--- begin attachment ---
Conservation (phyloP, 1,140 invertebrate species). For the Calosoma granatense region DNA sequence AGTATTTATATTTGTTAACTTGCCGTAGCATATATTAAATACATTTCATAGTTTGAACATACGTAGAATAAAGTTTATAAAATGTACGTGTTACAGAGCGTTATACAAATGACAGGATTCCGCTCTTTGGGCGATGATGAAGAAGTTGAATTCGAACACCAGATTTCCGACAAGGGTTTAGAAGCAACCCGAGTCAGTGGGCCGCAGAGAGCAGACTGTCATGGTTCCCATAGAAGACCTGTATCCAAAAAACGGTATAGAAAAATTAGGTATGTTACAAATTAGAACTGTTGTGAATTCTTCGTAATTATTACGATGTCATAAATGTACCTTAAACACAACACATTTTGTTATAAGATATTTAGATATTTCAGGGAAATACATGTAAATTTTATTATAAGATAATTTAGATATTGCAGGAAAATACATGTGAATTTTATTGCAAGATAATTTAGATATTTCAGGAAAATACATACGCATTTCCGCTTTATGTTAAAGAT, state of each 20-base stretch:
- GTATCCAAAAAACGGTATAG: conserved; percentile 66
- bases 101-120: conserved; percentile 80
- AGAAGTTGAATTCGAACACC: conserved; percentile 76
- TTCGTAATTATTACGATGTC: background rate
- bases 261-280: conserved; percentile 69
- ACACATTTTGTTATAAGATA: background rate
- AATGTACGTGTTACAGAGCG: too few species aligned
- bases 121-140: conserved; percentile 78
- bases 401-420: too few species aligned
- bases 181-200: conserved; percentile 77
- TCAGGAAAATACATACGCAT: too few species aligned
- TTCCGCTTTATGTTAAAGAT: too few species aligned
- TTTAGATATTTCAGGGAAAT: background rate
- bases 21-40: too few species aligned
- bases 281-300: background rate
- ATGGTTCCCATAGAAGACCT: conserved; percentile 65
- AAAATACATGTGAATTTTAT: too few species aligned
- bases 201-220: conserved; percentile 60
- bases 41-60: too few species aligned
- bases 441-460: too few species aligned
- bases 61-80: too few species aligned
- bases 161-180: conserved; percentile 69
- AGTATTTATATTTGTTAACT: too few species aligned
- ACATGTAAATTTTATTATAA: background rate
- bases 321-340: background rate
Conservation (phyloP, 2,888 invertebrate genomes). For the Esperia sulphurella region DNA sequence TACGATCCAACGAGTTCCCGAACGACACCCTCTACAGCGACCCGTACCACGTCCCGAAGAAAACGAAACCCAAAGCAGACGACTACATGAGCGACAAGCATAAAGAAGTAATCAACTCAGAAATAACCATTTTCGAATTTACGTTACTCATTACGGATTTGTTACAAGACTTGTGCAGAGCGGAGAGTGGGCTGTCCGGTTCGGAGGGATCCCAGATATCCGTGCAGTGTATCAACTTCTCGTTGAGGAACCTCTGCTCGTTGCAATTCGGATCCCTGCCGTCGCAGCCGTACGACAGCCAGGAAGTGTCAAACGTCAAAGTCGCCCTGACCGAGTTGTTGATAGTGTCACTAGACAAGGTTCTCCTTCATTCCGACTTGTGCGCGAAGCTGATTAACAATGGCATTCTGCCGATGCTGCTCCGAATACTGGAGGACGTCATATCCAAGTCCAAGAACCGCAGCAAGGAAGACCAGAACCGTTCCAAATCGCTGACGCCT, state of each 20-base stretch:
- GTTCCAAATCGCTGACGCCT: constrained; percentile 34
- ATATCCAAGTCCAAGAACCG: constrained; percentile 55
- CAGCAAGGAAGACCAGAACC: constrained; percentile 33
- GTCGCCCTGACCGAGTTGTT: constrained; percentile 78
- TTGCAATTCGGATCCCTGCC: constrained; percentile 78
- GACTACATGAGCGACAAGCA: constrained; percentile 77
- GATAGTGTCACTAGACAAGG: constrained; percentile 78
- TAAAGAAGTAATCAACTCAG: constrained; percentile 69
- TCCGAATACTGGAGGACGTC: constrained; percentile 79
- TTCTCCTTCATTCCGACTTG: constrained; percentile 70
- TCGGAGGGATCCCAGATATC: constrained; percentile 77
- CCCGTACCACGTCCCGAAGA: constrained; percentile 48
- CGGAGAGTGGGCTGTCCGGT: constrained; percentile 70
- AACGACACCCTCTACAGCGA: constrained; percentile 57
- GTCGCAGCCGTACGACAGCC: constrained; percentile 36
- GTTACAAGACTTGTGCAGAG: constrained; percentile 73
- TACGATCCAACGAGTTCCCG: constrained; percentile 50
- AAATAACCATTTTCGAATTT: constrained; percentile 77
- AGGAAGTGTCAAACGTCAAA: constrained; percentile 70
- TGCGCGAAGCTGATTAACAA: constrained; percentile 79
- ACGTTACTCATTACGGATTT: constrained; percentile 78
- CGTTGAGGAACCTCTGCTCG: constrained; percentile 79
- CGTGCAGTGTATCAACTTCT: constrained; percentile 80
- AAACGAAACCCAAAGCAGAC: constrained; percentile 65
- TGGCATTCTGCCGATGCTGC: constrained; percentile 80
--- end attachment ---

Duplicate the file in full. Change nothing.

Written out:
Conservation (phyloP, 1,140 invertebrate species). For the Calosoma granatense region DNA sequence AGTATTTATATTTGTTAACTTGCCGTAGCATATATTAAATACATTTCATAGTTTGAACATACGTAGAATAAAGTTTATAAAATGTACGTGTTACAGAGCGTTATACAAATGACAGGATTCCGCTCTTTGGGCGATGATGAAGAAGTTGAATTCGAACACCAGATTTCCGACAAGGGTTTAGAAGCAACCCGAGTCAGTGGGCCGCAGAGAGCAGACTGTCATGGTTCCCATAGAAGACCTGTATCCAAAAAACGGTATAGAAAAATTAGGTATGTTACAAATTAGAACTGTTGTGAATTCTTCGTAATTATTACGATGTCATAAATGTACCTTAAACACAACACATTTTGTTATAAGATATTTAGATATTTCAGGGAAATACATGTAAATTTTATTATAAGATAATTTAGATATTGCAGGAAAATACATGTGAATTTTATTGCAAGATAATTTAGATATTTCAGGAAAATACATACGCATTTCCGCTTTATGTTAAAGAT, state of each 20-base stretch:
- GTATCCAAAAAACGGTATAG: conserved; percentile 66
- bases 101-120: conserved; percentile 80
- AGAAGTTGAATTCGAACACC: conserved; percentile 76
- TTCGTAATTATTACGATGTC: background rate
- bases 261-280: conserved; percentile 69
- ACACATTTTGTTATAAGATA: background rate
- AATGTACGTGTTACAGAGCG: too few species aligned
- bases 121-140: conserved; percentile 78
- bases 401-420: too few species aligned
- bases 181-200: conserved; percentile 77
- TCAGGAAAATACATACGCAT: too few species aligned
- TTCCGCTTTATGTTAAAGAT: too few species aligned
- TTTAGATATTTCAGGGAAAT: background rate
- bases 21-40: too few species aligned
- bases 281-300: background rate
- ATGGTTCCCATAGAAGACCT: conserved; percentile 65
- AAAATACATGTGAATTTTAT: too few species aligned
- bases 201-220: conserved; percentile 60
- bases 41-60: too few species aligned
- bases 441-460: too few species aligned
- bases 61-80: too few species aligned
- bases 161-180: conserved; percentile 69
- AGTATTTATATTTGTTAACT: too few species aligned
- ACATGTAAATTTTATTATAA: background rate
- bases 321-340: background rate
Conservation (phyloP, 2,888 invertebrate genomes). For the Esperia sulphurella region DNA sequence TACGATCCAACGAGTTCCCGAACGACACCCTCTACAGCGACCCGTACCACGTCCCGAAGAAAACGAAACCCAAAGCAGACGACTACATGAGCGACAAGCATAAAGAAGTAATCAACTCAGAAATAACCATTTTCGAATTTACGTTACTCATTACGGATTTGTTACAAGACTTGTGCAGAGCGGAGAGTGGGCTGTCCGGTTCGGAGGGATCCCAGATATCCGTGCAGTGTATCAACTTCTCGTTGAGGAACCTCTGCTCGTTGCAATTCGGATCCCTGCCGTCGCAGCCGTACGACAGCCAGGAAGTGTCAAACGTCAAAGTCGCCCTGACCGAGTTGTTGATAGTGTCACTAGACAAGGTTCTCCTTCATTCCGACTTGTGCGCGAAGCTGATTAACAATGGCATTCTGCCGATGCTGCTCCGAATACTGGAGGACGTCATATCCAAGTCCAAGAACCGCAGCAAGGAAGACCAGAACCGTTCCAAATCGCTGACGCCT, state of each 20-base stretch:
- GTTCCAAATCGCTGACGCCT: constrained; percentile 34
- ATATCCAAGTCCAAGAACCG: constrained; percentile 55
- CAGCAAGGAAGACCAGAACC: constrained; percentile 33
- GTCGCCCTGACCGAGTTGTT: constrained; percentile 78
- TTGCAATTCGGATCCCTGCC: constrained; percentile 78
- GACTACATGAGCGACAAGCA: constrained; percentile 77
- GATAGTGTCACTAGACAAGG: constrained; percentile 78
- TAAAGAAGTAATCAACTCAG: constrained; percentile 69
- TCCGAATACTGGAGGACGTC: constrained; percentile 79
- TTCTCCTTCATTCCGACTTG: constrained; percentile 70
- TCGGAGGGATCCCAGATATC: constrained; percentile 77
- CCCGTACCACGTCCCGAAGA: constrained; percentile 48
- CGGAGAGTGGGCTGTCCGGT: constrained; percentile 70
- AACGACACCCTCTACAGCGA: constrained; percentile 57
- GTCGCAGCCGTACGACAGCC: constrained; percentile 36
- GTTACAAGACTTGTGCAGAG: constrained; percentile 73
- TACGATCCAACGAGTTCCCG: constrained; percentile 50
- AAATAACCATTTTCGAATTT: constrained; percentile 77
- AGGAAGTGTCAAACGTCAAA: constrained; percentile 70
- TGCGCGAAGCTGATTAACAA: constrained; percentile 79
- ACGTTACTCATTACGGATTT: constrained; percentile 78
- CGTTGAGGAACCTCTGCTCG: constrained; percentile 79
- CGTGCAGTGTATCAACTTCT: constrained; percentile 80
- AAACGAAACCCAAAGCAGAC: constrained; percentile 65
- TGGCATTCTGCCGATGCTGC: constrained; percentile 80